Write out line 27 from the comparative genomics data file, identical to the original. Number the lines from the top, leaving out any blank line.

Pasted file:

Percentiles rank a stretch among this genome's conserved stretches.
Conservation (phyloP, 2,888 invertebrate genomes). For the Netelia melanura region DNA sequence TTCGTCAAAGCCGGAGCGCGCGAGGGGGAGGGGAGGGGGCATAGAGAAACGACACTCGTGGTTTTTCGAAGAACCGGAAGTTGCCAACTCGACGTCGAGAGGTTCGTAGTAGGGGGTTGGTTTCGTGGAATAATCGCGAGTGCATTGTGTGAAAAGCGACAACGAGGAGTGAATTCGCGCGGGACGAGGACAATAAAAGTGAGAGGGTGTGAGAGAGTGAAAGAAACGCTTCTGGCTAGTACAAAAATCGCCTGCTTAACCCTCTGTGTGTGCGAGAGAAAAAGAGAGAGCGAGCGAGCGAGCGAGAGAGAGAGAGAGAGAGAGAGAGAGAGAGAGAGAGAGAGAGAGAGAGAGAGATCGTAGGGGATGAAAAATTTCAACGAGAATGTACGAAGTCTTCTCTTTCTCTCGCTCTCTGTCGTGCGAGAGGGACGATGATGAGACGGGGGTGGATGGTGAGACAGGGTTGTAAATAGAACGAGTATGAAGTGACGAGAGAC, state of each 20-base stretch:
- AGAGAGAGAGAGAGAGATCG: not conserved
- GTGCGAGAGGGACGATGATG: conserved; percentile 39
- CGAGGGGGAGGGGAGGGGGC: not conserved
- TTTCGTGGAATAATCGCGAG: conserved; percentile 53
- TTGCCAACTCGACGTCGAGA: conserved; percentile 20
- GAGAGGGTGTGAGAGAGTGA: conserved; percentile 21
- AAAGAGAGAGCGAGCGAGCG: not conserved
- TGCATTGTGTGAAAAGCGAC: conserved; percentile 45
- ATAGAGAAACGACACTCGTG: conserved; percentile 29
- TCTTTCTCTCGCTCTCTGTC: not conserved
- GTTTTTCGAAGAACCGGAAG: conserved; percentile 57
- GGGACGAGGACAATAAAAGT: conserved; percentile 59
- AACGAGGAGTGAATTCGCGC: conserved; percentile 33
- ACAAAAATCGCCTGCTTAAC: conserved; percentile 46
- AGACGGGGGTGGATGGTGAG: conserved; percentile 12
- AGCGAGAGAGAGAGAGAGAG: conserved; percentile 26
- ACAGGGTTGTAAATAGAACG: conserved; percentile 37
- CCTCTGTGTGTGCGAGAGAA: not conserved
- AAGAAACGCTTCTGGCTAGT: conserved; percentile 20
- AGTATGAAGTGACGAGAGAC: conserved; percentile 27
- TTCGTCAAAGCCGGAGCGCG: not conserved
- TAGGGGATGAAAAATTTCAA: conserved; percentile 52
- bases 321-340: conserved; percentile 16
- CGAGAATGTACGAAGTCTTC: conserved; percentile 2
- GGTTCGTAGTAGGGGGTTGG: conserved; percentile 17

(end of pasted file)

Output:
- GGTTCGTAGTAGGGGGTTGG: conserved; percentile 17